Instructor: Nick Montfort, nickm at nickm dotcom, writingnick on IM, 14N-233
Class meets Mondays and Wednesdays, 9:30am - 11am, 14E-310
Office hours: Thursdays 2:30pm-4pm, 14N-233 and by appointment (in person or via IM)
Updated 20 October 2009
Video games, digital art and literature, online texts, and source code are analyzed in the contexts of history, culture, and computing platforms. Approaches from poetics and computer science are used to understand the non-narrative digital uses of text. Students undertake critical writing and creative computer projects to encounter digital writing through practice. This involves reading and modifying computer programs, so previous programming experience, although not required, will be helpful. The graduate section includes additional assignments.
This course considers the wide spectrum of ways that text, language, and writing have been used in creative digital media, including video games, digital artworks and installations, electronic literature pieces, websites, message boards, the interface to and source code of recreational programs, and other sorts of systems and spaces. The focus is on the many non-narrative uses of text, which include the use of text for the display of information, for visual and lyrical purposes, and as human-legible computer code. The course considers these uses of text within different contexts of computing and upon different computing platforms. Drawing on concepts and approaches from poetics, the material history of texts, and computer science, the course explores how text has been used effectively in digital media and how the use of text relates to the overall goals of digital media creators. Students interact with and read various creative computer works, supported by critical readings from the Web and printed sources. The understanding of text in digital media is developed through practice, by completing several digital writing projects, some individually and some in groups. The projects in this course involve reading and modifying computer programs. Previous programming experience is not necessary, but students should arrive ready to learn the basics of programming if they do not already know how to program. While there are no prerequisites, some experience with writing, in the form of a previous writing course or in some other form, will be extremely useful.
Graduate students may take this course, with additional assigned work, as CMS.844 for graduate credit. One of the six sections of this course covers material explored in greater depth and more comprehensively in 21W.772 Digital Poetry. Another complement to this course is 21W.765J/21L.489J/CMS.845 Interactive Narrative, which deals with the narrative uses of text (and other media) in digital works and which can be taken at any point relative to this course.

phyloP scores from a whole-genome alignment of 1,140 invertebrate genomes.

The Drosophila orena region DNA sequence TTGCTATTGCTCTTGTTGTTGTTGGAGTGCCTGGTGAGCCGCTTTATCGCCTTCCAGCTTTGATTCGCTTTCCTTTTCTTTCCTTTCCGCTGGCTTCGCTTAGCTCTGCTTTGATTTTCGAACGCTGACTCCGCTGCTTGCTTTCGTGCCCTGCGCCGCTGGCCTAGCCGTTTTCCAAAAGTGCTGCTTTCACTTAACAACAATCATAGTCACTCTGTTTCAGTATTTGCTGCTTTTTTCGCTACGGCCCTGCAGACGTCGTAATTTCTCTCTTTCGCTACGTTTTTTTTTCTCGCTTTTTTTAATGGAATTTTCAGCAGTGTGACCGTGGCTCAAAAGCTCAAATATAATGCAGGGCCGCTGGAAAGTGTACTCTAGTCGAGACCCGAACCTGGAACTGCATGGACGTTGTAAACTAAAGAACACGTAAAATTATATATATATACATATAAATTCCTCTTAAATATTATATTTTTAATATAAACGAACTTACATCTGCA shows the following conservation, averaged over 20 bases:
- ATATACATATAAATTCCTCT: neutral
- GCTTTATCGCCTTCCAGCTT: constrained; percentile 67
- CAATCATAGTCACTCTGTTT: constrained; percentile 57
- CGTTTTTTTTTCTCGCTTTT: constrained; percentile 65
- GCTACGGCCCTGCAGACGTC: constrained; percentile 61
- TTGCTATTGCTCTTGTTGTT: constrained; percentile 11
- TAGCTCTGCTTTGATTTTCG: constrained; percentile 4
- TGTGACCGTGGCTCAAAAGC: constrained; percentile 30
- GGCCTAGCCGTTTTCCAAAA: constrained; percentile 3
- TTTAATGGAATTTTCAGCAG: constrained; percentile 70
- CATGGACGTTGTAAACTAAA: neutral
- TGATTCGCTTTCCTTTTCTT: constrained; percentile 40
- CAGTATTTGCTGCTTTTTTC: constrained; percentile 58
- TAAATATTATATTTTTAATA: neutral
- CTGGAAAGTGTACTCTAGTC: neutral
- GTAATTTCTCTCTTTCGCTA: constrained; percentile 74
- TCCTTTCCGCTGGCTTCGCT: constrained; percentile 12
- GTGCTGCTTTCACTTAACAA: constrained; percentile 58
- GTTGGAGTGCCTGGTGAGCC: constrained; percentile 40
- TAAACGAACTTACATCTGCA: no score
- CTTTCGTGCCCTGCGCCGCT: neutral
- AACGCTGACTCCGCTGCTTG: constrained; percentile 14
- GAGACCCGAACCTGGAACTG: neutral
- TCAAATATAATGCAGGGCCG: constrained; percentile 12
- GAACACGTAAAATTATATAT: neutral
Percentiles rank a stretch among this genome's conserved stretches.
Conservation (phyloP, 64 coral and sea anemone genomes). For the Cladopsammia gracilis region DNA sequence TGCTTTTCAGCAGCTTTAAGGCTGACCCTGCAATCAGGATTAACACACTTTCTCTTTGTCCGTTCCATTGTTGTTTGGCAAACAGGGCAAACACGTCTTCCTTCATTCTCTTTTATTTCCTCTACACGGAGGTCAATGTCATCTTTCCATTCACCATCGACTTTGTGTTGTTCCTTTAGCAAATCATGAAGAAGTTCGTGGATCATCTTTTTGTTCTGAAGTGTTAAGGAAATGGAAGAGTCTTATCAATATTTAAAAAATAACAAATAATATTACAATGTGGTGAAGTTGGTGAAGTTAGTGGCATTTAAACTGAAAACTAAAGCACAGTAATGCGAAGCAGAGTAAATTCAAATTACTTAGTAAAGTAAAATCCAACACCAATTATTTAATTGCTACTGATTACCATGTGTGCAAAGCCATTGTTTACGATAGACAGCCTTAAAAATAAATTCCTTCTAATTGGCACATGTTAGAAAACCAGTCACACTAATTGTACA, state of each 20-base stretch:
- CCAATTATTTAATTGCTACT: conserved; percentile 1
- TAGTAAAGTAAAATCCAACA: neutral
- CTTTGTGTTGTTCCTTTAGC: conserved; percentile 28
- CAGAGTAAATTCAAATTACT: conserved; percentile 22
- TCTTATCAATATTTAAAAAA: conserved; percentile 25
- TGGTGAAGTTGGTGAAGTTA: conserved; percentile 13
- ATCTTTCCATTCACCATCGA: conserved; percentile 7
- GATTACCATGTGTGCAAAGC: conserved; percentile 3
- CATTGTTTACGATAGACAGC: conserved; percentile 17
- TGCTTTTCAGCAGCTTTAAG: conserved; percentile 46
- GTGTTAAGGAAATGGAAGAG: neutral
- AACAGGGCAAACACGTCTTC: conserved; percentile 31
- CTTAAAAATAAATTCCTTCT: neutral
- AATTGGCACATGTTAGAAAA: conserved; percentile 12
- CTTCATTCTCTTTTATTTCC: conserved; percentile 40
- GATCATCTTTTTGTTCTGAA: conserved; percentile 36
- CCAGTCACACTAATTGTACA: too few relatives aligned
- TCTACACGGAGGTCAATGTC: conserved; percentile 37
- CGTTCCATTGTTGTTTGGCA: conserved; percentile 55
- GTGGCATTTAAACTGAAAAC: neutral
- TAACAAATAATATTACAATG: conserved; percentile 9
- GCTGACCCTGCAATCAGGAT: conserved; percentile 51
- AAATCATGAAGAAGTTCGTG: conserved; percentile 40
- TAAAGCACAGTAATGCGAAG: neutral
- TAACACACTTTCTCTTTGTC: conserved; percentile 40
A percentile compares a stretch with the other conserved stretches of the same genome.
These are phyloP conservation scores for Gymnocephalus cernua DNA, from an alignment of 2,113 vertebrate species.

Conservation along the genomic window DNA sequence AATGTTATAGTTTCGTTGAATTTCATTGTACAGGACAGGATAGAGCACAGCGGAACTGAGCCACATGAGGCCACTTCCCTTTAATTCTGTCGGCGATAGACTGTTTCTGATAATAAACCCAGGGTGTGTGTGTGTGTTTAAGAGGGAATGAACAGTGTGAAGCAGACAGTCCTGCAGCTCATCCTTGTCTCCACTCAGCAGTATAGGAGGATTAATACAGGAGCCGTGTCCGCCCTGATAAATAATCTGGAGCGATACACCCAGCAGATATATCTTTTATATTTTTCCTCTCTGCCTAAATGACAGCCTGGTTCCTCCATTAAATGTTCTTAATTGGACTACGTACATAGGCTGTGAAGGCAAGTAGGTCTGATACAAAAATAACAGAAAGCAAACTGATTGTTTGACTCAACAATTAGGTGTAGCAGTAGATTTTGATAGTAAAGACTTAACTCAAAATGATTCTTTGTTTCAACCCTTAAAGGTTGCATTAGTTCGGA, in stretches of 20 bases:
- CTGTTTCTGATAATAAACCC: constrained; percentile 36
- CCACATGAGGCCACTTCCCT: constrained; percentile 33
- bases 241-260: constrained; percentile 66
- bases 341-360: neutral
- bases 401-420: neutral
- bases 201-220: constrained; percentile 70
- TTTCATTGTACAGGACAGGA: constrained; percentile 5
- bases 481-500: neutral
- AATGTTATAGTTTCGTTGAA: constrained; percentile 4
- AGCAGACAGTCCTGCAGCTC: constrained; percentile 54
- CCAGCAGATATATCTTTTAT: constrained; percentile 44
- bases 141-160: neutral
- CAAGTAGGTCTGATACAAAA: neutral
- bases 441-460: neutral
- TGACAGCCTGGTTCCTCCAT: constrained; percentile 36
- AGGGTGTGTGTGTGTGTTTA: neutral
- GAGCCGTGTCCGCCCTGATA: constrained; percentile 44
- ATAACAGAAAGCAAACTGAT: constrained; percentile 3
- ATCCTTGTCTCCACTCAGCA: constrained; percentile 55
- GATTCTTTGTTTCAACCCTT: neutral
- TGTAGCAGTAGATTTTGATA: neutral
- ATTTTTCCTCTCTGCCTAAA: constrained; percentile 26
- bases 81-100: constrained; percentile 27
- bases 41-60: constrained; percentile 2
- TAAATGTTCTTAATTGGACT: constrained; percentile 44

The course serves a wide range of students interested in text and digital media, from artists and creative writers who want to create digital literary works to those interested in online and in-game advertising. The course builds on the Writing and Humanistic Studies Program's extensive undergraduate offerings that relate to digital media: Interactive Narrative, Digital Poetry, Becoming Digital, and Writing in Cyberspace. For those who want to take a single course on digital writing, this course offers an additional option. For majors and minors, this course will help to provide a deep and broad education in digital media and writing. For students in Comparative Media Studies, the course will address a single element of digital media that is pervasive and important to our understanding of media ecology and the uses of digital media in culture. It will complement courses that consider video gaming and digital media from visual, cinematic, and spatial perspectives.
Note that for 5% of your grade, at some point during the semester you are to attend a digital media event (lecture, reading, performance) or visit an exhibit, for example, a talk or reading in the Purple Blurb series, a digital media exhibit at AXIOM or another local gallery, including the List Gallery on campus, or a talk in the Upgrade! Boston series. You should email me with at least two (farily long) paragraphs, the first describing the most interesting aspects of the event or exhibit and the second discussing these in relation to what we are studying in this course.
Note: Readings may be specified in more detail, links will almost certainly be added, and other small changes may be made throughout the semester.
Computational cut-up exercise. Computational processes and writing processes. Introduction to the course. Demonstration of Christopher Stratchey's M.U.C. love letter generator.